The photo is sourced from rscf.ru
Perovskites are materials that absorb light and emit rays of a specific wavelength; they are used in the manufacturing of solar cells, photosensors and lasers. The key parameter of perovskites is luminescence efficiency, which was until recently considered impossible to change during operation. Scientists from ITMO University, the Physical-Technical Institute of the RAS and Harbin Engineering University have managed to disprove that assumption, showing that perovskite fluorescence efficiency can be controlled.
For that purpose, the authors of the study created a multilayer material, which they named GST, and which consists of a sapphire substrate and silvery-white metalloids: germanium (Ge), antimony (Sb) and tellurium (Te). Following its production, the material was in an amorphous (i.e., disordered) phase, which is characterised by the absence of a molecular lattice; upon being subjected to laser irradiation, it transformed into a crystalline state. Perovskite was then applied to the GST surface, as a result of which its fluorescence efficiency on crystalline GST was 20% higher than that of perovskite on an amorphous substrate.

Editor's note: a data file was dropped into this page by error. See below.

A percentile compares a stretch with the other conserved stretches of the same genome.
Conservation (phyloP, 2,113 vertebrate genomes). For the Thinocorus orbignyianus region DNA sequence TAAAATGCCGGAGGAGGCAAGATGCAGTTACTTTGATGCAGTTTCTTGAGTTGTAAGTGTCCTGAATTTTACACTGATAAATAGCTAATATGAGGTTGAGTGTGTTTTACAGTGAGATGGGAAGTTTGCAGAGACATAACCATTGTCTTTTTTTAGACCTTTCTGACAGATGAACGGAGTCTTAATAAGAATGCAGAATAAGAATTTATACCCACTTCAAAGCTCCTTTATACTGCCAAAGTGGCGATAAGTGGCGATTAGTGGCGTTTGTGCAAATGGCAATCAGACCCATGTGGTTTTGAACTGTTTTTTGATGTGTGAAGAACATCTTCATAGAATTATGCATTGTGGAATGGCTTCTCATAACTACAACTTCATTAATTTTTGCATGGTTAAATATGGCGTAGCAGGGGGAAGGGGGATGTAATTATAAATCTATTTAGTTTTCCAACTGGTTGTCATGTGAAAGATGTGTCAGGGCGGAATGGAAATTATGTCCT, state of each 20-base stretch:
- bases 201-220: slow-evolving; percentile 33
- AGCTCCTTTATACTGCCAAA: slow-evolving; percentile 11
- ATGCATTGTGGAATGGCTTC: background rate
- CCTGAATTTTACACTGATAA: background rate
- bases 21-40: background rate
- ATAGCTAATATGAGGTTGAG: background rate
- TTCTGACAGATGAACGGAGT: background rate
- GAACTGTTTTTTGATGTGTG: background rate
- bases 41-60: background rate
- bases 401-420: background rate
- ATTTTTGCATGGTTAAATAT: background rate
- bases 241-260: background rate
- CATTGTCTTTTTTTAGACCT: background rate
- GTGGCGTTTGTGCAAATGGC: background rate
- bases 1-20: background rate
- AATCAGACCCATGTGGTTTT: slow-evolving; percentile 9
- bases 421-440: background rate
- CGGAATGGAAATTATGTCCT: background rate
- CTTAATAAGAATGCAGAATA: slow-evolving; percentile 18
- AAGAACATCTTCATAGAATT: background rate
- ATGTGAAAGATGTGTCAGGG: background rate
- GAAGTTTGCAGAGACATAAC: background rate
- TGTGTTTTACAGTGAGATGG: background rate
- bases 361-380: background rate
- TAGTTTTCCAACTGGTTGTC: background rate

Moreover, luminescence efficiency can be changed after the sample has been manufactured. To demonstrate this, the authors shone a laser beam on the GST material. As a result, the amorphous GST transformed into a crystalline state, and its luminescence efficiency increased by 20%. The scientists then subjected the crystalline GST to a single laser pulse, after which the lattice structure of the material resumed a disordered shape. However, the luminescence efficiency dropped by 13% compared to the initial amorphous phase. Finally, at the last stage, the scientists subjected the sample to another series of laser pulses, as a result of which it transformed into a crystalline structure and its fluorescence efficiency again increased by 20% compared to the initial state. Scientists have thus created a perovskite switch.
Tunable light-emitting structures could find a wide range of applications in photonic devices. They could, for instance, be applied on products with fluorescence efficiency adjusted for counterfeit protection.
“Our platform allows us to use materials with phase memory to control the bright luminescence of perovskites. At this stage, we have demonstrated that this platform is fundamentally operational. Further on, we plan to use it to control the directivity and polarisation of luminescence, as well as use the changes in the electrical properties of materials with phase memory to demonstrate the new capabilities of platform-based micro-optoelectronic components,” Mikhail Rybin, doctor of physical and mathematical sciences, senior researcher at the Department of Physics of ITMO University, is quoted as saying by the Russian Science Foundation.